Renewed international attention to the situation in the Central African Republic (CAR) and the change of leadership in the violence-torn country bring new hopes of putting an end to the CAR’s spiraling sectarian violence that wracked the country during the disastrous ten-month tenure of former interim president Michel Djotodia. The election of Catherine Samba-Panza, the country’s first female president, who was sworn in on January 23 to lead the second transition after the military coup that toppled former president François Bozizé in March 2013, constitutes a singular and historic choice for the central African nation.
For the Central Africans, the election of a woman to the highest office in the land permits fresh hopes for a better future, notwithstanding the country's unprintable woes. However, despite widespread declarations of support by her fellow CAR nationals, regional actors, and the international community, the newly-elected interim president faces an insurmountable task, should these well-wishers not follow through with concrete actions.
- Given the potential of central African women to be actors for peace, and the new president’s commitment to gender parity, every effort should be made to ensure that these women are enabled to actively participate in the next elections as informed voters and motivated candidates.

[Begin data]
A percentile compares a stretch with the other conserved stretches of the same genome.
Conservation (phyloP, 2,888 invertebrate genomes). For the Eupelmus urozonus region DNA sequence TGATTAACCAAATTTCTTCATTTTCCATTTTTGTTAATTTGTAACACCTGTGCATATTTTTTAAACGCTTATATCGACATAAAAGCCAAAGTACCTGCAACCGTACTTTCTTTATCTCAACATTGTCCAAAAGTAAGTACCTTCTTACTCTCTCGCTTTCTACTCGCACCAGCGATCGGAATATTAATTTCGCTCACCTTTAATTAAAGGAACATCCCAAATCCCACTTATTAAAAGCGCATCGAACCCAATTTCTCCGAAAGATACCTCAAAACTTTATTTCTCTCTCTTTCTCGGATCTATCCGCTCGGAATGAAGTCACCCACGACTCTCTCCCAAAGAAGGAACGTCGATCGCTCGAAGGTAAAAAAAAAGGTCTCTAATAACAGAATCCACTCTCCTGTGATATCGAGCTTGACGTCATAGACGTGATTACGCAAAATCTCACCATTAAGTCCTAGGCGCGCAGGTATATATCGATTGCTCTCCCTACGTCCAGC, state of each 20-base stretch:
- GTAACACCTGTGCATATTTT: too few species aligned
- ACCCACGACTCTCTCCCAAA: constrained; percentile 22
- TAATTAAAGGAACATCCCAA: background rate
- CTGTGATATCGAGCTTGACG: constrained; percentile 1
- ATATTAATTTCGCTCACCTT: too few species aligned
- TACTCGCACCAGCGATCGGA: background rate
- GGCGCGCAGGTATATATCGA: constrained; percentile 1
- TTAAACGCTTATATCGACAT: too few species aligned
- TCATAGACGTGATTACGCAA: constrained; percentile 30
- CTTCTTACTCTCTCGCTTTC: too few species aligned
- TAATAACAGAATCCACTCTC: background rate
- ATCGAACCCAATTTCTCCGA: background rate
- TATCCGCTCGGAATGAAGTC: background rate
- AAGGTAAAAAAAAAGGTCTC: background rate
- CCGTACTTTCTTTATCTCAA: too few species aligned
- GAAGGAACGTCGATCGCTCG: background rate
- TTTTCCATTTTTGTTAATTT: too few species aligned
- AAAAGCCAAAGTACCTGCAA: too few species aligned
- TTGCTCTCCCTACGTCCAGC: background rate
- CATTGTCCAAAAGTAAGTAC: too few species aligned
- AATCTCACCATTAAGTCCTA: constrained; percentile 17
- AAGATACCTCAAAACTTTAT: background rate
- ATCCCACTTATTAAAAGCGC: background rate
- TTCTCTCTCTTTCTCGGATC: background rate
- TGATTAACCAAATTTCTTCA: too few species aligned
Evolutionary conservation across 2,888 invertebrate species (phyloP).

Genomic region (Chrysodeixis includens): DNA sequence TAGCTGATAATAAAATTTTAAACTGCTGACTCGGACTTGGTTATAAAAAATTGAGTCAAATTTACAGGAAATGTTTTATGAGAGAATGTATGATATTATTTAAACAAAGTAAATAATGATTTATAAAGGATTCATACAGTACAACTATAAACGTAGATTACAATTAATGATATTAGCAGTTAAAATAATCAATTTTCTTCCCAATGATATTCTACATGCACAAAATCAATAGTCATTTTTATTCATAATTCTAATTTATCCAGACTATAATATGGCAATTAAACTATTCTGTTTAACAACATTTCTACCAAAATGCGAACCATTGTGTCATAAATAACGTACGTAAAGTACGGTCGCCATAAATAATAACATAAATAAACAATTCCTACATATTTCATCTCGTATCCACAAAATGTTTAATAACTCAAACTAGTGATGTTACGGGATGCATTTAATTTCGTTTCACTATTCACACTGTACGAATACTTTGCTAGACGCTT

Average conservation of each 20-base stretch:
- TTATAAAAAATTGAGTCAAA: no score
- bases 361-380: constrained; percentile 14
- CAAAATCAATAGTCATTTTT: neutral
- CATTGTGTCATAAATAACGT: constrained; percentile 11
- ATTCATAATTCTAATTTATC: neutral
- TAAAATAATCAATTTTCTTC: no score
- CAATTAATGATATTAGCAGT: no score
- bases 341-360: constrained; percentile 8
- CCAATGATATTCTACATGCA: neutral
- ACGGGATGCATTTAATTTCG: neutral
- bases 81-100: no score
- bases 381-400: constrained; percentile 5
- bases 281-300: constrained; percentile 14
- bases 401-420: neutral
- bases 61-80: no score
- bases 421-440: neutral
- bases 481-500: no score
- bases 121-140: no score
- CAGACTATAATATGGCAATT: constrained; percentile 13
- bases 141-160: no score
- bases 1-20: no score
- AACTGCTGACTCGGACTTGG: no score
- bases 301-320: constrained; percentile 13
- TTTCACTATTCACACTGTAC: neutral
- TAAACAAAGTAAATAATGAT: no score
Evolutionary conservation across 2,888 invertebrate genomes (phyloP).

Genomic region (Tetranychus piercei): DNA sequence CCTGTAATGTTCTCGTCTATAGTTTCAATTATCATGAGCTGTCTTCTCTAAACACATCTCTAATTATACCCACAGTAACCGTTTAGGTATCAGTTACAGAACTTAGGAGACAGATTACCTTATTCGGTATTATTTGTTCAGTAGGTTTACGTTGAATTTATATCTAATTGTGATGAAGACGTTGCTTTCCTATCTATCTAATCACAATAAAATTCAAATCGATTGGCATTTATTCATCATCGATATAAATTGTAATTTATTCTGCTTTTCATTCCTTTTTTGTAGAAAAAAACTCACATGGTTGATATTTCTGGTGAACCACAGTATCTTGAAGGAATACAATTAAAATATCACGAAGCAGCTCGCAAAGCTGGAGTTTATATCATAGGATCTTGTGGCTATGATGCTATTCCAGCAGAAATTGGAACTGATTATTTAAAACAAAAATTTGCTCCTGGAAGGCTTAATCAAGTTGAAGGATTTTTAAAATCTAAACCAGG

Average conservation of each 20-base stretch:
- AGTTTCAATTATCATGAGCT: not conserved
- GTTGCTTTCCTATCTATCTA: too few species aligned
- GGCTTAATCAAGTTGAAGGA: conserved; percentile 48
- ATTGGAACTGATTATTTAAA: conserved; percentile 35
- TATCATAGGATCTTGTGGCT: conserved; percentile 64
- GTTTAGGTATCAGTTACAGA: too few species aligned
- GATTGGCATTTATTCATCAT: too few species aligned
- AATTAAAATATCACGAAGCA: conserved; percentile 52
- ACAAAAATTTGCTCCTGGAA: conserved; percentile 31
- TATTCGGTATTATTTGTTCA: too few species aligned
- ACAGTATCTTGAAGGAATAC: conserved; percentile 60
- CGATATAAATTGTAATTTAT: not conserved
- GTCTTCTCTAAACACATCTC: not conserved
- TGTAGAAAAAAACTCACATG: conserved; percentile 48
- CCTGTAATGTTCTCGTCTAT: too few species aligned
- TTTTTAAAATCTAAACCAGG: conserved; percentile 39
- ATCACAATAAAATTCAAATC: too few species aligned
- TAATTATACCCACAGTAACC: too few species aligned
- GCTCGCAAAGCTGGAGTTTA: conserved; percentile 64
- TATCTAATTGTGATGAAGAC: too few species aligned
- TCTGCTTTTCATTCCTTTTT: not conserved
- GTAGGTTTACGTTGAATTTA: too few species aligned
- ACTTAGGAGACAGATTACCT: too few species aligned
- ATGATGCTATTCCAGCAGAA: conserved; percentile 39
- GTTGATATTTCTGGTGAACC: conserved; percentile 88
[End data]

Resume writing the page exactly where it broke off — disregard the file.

- Disarmament of the various armed groups is a priority for the new president. However, for this effort to be sustainable, it must be accompanied by a credible job creation program and vocational training activities, targeting in particular the radicalized youth among these groups.
- Addressing the dire security, human rights, and humanitarian situation is urgent. Equally urgent is the rebuilding of key state institutions and the restoration of basic social services to the population. Unless concerted regional and international efforts, combined with a clear, unified and effective engagement by all national actors, quickly materialize in support of the new and acclaimed female leader, these challenges will remain insurmountable.
In her first brief and improvised statement shortly after being elected as the first interim female president of the embattled Central African Republic (CAR) on January 20, Catherine Samba-Panza had this to say: “I would like as a mother to be able to pacify the minds… I could detect a lot of hatred in your hearts… a great deal of rancor… Only a mother has the capacity to bring her divided sons and daughters together…” The announcement of her election brought rare cheers among Christians and Muslims alike who have known her as the indefatigable, incorruptible mayor of the capital city Bangui during the height of the sectarian strife that continues to pit their communities against each other. As she outlined the priorities for her devastated country, women across the various divides hailed her election as honoring the female population that constitute nearly 51 % of the country. “I am happy,” one was heard saying. “Men have failed...from now on, women will manage the country.”